Judy Jarvis was my best friend for 19 years. She was diagnosed with stage 4 lung cancer. If it matters, I never saw her smoke a cigarette; if it matters, her internist had failed to give her an annual chest X-ray. All that mattered to me, as I raced from Los Angeles to the hospital in Boston, was that my best friend was dying, and I was terrified. When I got there and introduced myself as her sister (close enough), the doctor was kindly, and scarily pessimistic. "We hope to get her home," he told me before I surprised her by walking into the room. "They hope to get you home," I said, almost as gravely as the doctor.

She laughed out loud and said: "I'm not going home to die. I'm going back to work." Work was the radio station where she hosted a syndicated show five days a week.

And she did. For the next 18 months, I flew to Boston every three weeks. We went to the radio station, and we went to chemo. We waded in the ocean until it was deep enough to swim, and then she would hand me her prosthetic leg (lung cancer caused clots that required amputation), and I would return, shivering wuss that I am, to wrap myself in a blanket and wait for her to wave at me to bring her leg.

And everywhere we went, Judy's dog Molly came with us. Molly would sit in the car for hours so she and Judy could visit through the door that connected the ward to the parking lot. When I was sleeping over, Molly would come to my bed to snuggle.

Did I mention that I had a lifelong fear of dogs, especially big dogs? And Molly was a big dog -- she was supposed to be a purebred Egyptian water dog, except a big black Lab got to her mother first, which suited Judy's love of mutts.

Judy died on March 7, 2000 -- 23 years to the day after my father died. I suddenly wanted a dog. It took almost three years -- and four moves -- until my kids and I actually lived in a house instead of a cramped apartment. The rental agreement said no dogs. I didn't care; we'd be long gone by the time the housing court would even hear the case, and besides, it would cost him a lot. My son found the ad, and we had the pick of the litter. My kids picked the runt, a little black Lab whose siblings were all yellow.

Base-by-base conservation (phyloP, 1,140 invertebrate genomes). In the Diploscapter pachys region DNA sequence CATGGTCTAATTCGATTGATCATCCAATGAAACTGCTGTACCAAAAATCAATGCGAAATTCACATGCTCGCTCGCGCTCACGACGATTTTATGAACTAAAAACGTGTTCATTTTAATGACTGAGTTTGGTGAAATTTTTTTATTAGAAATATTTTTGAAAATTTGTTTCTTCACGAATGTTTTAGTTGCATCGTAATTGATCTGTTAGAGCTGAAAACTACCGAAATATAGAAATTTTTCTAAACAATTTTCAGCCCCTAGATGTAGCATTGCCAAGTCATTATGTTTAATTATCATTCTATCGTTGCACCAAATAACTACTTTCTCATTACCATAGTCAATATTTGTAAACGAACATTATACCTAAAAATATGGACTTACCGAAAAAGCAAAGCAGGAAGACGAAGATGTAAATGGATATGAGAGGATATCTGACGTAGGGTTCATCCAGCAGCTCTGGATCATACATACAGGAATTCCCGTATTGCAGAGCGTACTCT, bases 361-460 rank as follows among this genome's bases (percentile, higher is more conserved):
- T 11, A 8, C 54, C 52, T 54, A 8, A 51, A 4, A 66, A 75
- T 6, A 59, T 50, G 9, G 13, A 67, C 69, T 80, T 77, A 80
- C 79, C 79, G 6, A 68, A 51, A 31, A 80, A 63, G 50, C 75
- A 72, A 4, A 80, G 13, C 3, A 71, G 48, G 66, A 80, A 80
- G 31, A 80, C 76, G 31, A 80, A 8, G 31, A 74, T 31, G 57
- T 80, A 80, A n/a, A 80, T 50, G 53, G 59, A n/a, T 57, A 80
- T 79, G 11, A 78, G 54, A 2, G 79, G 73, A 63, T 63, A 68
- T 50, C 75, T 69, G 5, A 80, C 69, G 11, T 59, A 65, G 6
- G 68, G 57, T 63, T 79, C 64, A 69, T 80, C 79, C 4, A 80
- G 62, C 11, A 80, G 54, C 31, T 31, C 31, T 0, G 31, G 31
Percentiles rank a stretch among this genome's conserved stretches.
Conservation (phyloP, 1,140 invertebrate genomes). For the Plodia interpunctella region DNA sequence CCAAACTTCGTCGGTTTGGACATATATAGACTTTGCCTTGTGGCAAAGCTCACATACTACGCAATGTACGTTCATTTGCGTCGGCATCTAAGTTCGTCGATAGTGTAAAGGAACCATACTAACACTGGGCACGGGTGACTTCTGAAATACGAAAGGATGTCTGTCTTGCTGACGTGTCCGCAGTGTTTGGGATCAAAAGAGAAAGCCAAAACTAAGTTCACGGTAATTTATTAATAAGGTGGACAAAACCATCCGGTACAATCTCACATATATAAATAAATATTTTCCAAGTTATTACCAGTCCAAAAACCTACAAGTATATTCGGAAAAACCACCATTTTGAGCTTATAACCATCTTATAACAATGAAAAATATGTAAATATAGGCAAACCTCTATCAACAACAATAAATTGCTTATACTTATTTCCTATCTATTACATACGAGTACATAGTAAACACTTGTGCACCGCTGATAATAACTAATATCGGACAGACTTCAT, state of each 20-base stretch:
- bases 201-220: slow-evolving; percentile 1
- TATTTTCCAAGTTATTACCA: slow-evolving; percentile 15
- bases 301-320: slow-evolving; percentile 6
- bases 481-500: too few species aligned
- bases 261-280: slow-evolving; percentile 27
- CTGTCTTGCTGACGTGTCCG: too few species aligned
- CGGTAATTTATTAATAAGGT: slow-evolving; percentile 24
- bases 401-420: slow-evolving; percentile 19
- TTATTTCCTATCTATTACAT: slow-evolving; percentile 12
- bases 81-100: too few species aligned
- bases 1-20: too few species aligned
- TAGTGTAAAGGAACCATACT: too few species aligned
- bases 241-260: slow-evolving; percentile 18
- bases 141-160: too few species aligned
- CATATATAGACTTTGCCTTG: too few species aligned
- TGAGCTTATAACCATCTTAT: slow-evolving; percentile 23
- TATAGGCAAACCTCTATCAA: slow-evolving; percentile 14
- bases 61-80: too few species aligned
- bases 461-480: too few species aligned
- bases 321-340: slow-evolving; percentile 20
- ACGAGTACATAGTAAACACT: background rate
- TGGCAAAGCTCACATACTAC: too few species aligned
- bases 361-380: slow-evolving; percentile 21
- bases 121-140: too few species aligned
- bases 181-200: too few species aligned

I named her Judy Jarvis Estrich, Judy Estrich for short.

And when Judy Estrich came home that wonderful day, I had a new best friend, to love, to take care of and to talk to. Judy Jarvis taught me many things, including the incredible kindness and loyalty and love of a good dog. I thought of how Judy would have loved the idea of me and my dog, Judy. On my worst days, I would find myself talking to both my Judys. And feeling their love.

For the longest time, I never thought about losing my Judy. Two years after Judy became an Estrich, we rescued a mutt, and I named her Molly, after Judy's Molly. My Molly always thought Judy was her mother. Because Judy took care of her. And two years later, we fell in love with a little Pug that I named after my dad, Irving.

My mother never wanted any pets in the house because they would eventually die, and we would all be so sad. For her, the prospect of loss mattered more than all the love.

She was wrong. I lost my Judy on Monday. She was 16. Sixteen years of pure joy. Sixteen years of love and loyalty. Who would give that up?

In recent months, as Judy's health deteriorated, we tried everything: shots from the doctor, herbal supplements, CBD ointment, hemp chews and braces. She was in pain. She could no longer even get up to pee and poo. True love must be unselfish. I couldn't face the prospect of losing Judy again, but even more, I couldn't let her suffer for my benefit.

Judy Jarvis Estrich died on June 3, 2019. Molly, who is now 14, looks for her all over the house. Irving, who is 12, just barks. I understand now that more loss looms, and I hate it. I'm too old for a new dog, and I wouldn't do it to Molly and Irving, any more than I would have done it to Judy, who was the best dog in the world. They need my love almost as much as I need theirs.

But no one will ever take the place of my two Judys. I will love them until my last breath. 'Tis better to have loved and lost than never to have loved at all. But losing Judy twice, losing her again, hurts like hell.

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